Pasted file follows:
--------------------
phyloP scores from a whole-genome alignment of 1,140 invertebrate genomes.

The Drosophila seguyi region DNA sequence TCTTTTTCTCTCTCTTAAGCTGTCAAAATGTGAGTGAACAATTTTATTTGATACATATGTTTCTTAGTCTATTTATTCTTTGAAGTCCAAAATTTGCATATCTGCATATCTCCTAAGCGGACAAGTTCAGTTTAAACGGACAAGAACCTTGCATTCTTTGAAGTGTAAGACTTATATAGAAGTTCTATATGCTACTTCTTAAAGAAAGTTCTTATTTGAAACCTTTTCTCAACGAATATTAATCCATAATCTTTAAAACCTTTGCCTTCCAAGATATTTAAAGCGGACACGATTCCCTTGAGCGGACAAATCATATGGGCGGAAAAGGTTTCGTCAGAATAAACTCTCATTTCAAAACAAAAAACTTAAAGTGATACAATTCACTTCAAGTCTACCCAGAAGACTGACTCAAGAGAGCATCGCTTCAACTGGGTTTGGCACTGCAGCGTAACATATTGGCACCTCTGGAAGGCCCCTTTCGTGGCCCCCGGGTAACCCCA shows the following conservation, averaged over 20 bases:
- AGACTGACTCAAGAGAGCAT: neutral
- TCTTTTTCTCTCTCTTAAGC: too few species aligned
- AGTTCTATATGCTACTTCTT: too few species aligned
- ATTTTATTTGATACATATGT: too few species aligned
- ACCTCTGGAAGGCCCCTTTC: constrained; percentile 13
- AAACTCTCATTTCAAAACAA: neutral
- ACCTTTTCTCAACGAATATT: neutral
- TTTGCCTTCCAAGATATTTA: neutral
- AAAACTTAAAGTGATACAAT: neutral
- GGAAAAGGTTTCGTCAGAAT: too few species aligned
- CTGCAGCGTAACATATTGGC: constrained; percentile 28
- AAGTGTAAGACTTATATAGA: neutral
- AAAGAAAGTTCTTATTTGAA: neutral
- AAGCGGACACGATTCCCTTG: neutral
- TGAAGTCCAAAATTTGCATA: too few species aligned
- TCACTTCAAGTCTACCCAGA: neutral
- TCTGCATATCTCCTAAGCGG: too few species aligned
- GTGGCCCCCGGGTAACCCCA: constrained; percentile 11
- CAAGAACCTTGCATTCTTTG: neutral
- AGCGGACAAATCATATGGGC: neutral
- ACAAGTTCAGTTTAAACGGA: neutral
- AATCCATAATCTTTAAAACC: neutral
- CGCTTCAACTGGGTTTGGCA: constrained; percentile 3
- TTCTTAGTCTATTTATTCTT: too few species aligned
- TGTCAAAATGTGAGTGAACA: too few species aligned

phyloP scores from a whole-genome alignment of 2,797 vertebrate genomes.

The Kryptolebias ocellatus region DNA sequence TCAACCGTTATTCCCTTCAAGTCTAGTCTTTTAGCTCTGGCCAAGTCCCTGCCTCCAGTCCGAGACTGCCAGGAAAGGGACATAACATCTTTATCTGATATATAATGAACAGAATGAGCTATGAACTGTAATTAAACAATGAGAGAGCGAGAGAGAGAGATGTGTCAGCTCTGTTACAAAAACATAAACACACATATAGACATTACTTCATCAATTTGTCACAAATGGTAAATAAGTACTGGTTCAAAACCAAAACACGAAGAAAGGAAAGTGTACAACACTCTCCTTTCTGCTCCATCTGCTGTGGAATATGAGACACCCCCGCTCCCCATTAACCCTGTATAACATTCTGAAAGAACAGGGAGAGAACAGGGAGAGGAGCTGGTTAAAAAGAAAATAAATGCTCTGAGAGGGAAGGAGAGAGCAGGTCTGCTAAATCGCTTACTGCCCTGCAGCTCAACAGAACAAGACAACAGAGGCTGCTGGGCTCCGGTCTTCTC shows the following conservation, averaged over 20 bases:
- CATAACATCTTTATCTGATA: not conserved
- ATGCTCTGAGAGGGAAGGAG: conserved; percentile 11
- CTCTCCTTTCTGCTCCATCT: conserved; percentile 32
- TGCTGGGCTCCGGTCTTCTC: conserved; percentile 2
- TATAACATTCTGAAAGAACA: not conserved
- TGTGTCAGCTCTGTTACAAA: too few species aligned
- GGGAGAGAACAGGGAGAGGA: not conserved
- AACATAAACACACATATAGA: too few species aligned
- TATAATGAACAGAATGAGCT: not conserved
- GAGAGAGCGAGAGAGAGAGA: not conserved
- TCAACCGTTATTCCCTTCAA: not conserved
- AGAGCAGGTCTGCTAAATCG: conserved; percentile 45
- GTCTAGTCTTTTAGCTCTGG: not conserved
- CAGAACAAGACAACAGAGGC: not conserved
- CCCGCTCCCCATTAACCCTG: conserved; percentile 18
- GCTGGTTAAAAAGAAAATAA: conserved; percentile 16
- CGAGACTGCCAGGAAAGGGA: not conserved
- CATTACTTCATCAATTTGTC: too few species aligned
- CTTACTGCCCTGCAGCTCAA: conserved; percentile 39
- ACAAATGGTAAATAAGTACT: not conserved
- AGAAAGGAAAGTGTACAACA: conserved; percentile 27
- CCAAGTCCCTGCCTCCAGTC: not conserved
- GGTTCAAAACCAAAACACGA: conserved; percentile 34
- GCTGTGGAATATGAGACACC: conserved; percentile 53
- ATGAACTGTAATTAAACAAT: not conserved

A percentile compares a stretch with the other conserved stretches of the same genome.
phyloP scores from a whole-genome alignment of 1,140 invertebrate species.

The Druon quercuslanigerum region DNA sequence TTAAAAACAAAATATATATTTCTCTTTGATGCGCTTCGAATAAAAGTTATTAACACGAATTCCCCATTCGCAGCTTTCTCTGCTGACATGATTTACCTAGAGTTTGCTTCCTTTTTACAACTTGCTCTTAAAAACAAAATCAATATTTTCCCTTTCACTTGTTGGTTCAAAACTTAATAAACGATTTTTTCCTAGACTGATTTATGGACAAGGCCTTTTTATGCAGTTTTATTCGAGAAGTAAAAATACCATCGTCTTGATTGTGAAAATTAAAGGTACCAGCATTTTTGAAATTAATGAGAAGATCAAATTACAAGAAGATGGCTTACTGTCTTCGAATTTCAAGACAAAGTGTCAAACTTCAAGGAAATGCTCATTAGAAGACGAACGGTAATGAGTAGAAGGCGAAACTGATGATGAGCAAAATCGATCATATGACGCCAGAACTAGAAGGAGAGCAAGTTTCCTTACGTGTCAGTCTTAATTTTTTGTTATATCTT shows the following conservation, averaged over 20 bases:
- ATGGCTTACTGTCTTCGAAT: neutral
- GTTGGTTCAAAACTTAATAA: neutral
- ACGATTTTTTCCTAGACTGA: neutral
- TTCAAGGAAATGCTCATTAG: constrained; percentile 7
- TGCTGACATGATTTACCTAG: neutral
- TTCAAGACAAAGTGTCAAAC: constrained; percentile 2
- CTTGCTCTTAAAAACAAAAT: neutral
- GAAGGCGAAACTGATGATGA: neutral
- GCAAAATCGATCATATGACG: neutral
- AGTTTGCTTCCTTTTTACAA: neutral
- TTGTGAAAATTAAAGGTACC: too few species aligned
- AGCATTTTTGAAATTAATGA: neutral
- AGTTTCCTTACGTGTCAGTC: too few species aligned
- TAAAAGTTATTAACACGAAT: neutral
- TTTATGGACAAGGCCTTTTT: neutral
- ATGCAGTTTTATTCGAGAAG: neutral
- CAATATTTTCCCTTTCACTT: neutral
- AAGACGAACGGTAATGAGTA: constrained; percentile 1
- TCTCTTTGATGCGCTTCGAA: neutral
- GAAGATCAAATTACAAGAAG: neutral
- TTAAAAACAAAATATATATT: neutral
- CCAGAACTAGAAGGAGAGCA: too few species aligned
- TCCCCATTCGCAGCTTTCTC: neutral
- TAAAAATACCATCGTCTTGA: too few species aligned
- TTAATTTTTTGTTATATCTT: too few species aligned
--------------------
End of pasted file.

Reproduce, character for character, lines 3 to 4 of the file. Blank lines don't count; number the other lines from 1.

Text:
- AGACTGACTCAAGAGAGCAT: neutral
- TCTTTTTCTCTCTCTTAAGC: too few species aligned